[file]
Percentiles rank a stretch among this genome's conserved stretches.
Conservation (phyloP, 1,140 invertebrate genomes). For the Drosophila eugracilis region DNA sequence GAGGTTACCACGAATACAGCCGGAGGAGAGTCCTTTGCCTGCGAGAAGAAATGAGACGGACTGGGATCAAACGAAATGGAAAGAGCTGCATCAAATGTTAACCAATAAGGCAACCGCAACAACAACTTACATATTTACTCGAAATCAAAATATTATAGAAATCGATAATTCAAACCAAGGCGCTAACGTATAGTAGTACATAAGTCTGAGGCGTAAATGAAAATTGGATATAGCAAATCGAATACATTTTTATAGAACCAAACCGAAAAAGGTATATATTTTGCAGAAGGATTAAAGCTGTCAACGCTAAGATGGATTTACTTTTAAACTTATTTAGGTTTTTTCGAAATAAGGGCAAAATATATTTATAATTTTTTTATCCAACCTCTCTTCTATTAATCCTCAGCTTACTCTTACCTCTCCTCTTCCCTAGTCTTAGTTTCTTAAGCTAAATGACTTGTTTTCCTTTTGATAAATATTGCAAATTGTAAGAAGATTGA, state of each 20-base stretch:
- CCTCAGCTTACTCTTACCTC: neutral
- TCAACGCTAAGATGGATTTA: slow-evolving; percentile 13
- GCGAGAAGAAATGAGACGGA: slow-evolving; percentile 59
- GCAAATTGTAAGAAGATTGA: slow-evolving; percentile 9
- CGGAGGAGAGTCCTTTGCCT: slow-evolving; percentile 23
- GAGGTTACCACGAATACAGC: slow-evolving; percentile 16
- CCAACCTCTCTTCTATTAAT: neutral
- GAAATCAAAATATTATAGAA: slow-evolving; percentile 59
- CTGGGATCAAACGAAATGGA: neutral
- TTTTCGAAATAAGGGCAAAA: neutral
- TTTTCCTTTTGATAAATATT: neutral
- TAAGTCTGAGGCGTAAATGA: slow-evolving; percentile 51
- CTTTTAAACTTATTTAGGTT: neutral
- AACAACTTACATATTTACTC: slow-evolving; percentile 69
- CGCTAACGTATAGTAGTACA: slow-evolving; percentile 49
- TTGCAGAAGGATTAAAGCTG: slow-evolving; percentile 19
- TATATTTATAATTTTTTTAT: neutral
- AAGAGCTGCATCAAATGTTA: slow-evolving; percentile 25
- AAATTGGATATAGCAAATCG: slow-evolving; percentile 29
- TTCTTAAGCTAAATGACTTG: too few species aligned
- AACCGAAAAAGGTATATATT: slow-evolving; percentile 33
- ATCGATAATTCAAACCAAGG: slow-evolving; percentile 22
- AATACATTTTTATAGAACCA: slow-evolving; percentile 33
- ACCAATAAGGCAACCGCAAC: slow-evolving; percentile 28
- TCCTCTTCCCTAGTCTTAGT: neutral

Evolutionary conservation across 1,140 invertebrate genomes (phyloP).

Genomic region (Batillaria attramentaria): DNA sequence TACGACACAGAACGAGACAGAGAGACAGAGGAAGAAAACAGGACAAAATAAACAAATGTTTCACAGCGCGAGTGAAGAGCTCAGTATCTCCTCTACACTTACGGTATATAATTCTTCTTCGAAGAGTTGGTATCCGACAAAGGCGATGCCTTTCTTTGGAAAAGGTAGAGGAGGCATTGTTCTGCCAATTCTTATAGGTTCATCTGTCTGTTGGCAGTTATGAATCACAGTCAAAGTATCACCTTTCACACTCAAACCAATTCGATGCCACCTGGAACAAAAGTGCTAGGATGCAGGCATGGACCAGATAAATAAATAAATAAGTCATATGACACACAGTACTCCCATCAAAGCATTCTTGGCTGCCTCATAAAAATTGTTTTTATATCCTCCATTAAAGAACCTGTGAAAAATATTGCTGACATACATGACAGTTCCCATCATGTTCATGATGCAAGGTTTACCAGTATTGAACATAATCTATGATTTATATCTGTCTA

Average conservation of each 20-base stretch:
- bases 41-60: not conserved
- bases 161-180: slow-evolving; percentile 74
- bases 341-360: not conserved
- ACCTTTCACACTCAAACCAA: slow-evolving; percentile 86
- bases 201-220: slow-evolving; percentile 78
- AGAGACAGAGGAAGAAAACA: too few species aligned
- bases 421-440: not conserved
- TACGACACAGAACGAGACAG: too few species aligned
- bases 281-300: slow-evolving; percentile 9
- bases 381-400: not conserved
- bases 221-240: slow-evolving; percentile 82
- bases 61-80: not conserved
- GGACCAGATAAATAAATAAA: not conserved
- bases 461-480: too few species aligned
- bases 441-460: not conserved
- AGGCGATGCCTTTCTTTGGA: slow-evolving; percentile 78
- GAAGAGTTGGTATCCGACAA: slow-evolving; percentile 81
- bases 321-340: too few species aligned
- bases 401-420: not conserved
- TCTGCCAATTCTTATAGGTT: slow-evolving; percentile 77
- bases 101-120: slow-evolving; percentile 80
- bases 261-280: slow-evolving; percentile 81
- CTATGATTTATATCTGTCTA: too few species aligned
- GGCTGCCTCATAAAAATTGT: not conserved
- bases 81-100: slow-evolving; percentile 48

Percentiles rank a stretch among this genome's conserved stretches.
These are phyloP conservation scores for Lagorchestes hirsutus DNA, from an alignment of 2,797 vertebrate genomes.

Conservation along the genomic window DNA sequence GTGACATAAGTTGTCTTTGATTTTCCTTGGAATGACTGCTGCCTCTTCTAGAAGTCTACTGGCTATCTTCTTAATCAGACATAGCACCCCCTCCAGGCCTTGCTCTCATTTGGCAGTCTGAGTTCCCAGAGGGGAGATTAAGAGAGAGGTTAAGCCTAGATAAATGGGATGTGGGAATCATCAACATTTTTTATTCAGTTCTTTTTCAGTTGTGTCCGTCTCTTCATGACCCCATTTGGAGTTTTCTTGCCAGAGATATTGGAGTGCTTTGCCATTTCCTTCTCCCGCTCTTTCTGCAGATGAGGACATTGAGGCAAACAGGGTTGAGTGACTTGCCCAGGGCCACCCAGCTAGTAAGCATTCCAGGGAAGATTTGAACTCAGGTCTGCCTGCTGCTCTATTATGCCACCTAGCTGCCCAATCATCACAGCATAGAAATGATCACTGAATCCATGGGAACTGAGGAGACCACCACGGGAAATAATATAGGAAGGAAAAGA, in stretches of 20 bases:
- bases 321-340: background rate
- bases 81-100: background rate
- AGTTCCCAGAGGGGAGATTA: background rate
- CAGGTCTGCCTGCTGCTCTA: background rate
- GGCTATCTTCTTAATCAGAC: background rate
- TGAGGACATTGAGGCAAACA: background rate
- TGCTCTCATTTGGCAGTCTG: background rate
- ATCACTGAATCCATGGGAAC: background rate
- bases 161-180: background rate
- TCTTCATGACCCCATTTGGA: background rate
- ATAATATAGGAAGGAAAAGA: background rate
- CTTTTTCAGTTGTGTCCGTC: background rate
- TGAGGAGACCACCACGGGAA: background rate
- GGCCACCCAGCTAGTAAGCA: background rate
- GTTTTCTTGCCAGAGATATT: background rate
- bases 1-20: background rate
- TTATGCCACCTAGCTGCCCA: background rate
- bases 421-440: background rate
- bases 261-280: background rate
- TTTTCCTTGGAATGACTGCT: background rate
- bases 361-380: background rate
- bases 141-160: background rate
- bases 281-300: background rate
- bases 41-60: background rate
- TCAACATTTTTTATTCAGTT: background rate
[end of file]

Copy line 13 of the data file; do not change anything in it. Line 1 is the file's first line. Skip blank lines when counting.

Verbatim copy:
- TTTTCCTTTTGATAAATATT: neutral